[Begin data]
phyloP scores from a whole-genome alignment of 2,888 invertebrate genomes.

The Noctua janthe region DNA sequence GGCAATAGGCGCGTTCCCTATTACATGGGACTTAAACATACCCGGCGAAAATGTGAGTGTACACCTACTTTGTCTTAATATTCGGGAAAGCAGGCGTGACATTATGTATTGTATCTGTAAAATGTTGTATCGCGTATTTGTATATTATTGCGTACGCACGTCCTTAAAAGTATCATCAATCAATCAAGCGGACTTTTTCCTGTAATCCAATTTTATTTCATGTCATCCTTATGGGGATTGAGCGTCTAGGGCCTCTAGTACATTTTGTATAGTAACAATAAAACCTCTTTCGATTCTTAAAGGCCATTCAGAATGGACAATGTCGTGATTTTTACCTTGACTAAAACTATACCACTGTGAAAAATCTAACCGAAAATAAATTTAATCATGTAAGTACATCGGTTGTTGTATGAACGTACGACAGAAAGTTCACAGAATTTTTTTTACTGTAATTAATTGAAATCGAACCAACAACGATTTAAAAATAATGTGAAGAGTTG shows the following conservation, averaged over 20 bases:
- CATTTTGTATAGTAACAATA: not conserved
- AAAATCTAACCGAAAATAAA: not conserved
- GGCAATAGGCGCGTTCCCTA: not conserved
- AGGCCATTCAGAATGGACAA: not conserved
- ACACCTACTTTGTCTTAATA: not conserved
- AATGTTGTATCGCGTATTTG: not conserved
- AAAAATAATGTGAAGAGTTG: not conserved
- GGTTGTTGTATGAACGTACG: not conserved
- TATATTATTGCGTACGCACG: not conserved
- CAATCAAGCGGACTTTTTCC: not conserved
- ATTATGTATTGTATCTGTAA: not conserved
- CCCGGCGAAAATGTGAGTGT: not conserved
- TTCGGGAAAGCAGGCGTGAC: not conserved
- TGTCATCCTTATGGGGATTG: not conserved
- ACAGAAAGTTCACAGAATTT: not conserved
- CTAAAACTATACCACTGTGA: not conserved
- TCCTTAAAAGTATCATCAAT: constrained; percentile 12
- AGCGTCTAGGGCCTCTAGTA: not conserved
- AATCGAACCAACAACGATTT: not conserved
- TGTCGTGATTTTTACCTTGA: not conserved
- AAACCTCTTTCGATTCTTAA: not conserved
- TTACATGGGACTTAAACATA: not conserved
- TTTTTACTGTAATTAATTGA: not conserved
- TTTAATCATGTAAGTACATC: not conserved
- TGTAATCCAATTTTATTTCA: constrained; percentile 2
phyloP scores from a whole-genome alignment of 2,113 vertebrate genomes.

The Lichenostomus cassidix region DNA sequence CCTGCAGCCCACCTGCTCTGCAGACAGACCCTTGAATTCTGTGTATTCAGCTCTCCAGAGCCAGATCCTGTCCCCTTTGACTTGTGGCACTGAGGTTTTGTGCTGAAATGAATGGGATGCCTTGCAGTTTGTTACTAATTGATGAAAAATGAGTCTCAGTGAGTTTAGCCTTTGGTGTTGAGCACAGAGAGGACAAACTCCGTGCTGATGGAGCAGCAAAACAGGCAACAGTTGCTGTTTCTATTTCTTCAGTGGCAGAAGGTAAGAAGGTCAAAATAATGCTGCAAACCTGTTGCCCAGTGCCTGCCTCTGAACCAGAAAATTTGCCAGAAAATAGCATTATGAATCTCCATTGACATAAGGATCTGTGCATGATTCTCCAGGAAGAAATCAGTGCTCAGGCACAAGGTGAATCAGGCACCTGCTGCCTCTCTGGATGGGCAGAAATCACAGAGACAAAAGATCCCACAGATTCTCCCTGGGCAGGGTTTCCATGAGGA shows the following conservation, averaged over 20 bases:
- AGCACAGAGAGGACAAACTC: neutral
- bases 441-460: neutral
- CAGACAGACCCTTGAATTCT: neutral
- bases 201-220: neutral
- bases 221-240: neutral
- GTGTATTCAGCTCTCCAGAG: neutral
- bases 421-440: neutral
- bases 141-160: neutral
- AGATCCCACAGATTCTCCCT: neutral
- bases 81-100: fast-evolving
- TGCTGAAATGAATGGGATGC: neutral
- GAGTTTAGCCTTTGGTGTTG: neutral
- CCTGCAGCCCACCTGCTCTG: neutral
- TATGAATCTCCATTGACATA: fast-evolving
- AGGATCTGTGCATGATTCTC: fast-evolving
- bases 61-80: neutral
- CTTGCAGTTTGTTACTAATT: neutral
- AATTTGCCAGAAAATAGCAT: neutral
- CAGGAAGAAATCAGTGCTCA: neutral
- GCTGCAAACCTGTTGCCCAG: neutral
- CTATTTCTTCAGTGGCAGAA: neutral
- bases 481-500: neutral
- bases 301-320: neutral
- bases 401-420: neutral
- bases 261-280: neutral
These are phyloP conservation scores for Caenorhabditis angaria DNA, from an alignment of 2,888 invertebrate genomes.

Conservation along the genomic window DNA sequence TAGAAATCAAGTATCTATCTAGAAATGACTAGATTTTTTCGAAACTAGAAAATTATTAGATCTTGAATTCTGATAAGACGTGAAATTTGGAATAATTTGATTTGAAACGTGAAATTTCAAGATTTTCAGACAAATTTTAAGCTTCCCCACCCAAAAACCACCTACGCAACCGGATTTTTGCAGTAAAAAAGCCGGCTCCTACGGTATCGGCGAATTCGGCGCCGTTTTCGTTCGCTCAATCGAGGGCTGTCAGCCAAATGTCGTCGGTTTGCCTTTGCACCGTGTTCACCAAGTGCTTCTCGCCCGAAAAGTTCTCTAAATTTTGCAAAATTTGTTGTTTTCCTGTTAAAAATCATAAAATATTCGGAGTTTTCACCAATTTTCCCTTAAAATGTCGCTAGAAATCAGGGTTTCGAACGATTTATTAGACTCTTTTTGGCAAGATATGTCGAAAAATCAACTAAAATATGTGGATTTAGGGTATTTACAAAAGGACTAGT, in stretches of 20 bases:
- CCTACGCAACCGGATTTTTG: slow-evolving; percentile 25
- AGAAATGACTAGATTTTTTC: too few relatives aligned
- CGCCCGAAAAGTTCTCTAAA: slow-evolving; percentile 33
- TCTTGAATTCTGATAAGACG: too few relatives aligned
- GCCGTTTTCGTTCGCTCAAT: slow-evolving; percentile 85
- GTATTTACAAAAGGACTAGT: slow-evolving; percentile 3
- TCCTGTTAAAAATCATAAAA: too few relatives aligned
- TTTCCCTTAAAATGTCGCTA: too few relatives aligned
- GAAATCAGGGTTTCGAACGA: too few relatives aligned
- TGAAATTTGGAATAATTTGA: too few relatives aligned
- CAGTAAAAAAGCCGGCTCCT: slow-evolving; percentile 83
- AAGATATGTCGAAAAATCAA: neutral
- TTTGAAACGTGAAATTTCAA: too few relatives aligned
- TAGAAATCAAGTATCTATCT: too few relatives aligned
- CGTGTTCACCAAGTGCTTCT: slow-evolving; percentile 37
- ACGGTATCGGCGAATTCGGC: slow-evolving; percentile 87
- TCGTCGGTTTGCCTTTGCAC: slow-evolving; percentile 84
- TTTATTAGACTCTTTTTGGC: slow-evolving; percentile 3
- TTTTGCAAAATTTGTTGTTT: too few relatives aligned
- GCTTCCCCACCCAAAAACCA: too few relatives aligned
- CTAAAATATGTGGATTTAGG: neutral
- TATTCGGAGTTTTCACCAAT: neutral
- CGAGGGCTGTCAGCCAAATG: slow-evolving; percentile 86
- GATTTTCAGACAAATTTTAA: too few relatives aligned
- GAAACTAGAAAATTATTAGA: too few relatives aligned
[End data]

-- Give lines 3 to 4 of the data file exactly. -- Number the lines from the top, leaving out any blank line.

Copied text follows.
- CATTTTGTATAGTAACAATA: not conserved
- AAAATCTAACCGAAAATAAA: not conserved